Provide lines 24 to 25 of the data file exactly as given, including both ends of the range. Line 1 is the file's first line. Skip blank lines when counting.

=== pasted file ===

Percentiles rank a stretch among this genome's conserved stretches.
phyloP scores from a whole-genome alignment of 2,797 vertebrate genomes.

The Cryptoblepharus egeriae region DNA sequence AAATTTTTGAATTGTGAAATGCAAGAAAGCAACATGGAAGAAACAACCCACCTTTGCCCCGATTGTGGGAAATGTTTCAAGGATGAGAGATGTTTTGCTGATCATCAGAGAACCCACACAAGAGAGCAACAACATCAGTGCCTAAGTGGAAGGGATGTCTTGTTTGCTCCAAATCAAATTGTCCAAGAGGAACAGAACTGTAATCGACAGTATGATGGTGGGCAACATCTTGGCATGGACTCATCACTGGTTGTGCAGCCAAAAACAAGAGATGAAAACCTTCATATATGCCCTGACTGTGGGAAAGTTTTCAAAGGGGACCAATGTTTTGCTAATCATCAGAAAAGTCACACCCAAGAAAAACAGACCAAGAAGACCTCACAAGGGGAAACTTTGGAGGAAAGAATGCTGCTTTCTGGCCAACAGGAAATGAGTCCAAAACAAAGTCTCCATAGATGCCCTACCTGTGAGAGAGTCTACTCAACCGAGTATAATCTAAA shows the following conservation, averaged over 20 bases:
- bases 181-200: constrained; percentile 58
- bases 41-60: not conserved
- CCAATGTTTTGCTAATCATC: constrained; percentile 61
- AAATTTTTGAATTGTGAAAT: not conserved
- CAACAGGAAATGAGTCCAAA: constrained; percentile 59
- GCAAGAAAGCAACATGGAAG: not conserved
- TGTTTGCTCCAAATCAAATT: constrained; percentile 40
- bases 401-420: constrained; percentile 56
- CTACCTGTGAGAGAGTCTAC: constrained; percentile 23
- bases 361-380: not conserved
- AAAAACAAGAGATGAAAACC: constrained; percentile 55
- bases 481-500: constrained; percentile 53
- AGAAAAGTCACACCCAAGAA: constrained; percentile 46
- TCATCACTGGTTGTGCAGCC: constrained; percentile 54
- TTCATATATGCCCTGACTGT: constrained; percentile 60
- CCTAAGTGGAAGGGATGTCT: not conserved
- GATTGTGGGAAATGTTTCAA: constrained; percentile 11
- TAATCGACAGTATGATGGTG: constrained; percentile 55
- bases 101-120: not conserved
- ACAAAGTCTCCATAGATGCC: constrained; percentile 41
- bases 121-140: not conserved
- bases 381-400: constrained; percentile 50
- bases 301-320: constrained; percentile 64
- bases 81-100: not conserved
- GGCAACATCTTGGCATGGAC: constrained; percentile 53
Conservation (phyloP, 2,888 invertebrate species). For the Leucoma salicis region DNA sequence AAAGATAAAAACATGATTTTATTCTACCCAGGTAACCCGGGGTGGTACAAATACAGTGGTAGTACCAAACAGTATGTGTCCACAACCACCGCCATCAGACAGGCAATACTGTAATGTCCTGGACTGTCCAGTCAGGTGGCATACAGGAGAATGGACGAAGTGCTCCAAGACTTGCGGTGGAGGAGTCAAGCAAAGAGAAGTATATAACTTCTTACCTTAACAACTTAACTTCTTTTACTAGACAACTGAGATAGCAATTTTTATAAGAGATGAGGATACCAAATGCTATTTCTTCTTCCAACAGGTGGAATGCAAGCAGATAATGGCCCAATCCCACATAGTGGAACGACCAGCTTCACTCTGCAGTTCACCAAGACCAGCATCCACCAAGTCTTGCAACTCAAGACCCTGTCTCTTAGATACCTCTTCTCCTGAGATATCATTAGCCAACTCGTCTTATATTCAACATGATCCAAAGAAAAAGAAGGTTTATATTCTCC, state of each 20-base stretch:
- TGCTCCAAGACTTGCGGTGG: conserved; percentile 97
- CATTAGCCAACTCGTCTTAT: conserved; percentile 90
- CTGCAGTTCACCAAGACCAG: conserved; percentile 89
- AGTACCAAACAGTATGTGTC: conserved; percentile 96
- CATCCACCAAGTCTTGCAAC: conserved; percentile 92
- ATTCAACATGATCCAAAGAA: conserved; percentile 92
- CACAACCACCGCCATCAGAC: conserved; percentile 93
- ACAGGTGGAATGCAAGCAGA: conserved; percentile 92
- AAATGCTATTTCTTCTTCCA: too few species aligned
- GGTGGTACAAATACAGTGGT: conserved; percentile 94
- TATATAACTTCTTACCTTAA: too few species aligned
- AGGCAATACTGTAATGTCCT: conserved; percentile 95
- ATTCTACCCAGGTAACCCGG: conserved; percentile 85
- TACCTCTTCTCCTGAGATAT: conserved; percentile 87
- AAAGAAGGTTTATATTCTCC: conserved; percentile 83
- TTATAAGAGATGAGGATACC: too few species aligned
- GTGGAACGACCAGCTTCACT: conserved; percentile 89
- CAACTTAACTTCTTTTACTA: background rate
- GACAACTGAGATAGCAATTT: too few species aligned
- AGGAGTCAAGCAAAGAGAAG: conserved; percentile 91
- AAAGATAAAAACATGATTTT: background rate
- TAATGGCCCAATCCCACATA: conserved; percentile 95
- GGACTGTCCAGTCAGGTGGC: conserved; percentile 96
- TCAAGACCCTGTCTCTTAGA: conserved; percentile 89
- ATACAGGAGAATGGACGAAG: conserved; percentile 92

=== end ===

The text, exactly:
- bases 121-140: not conserved
- bases 381-400: constrained; percentile 50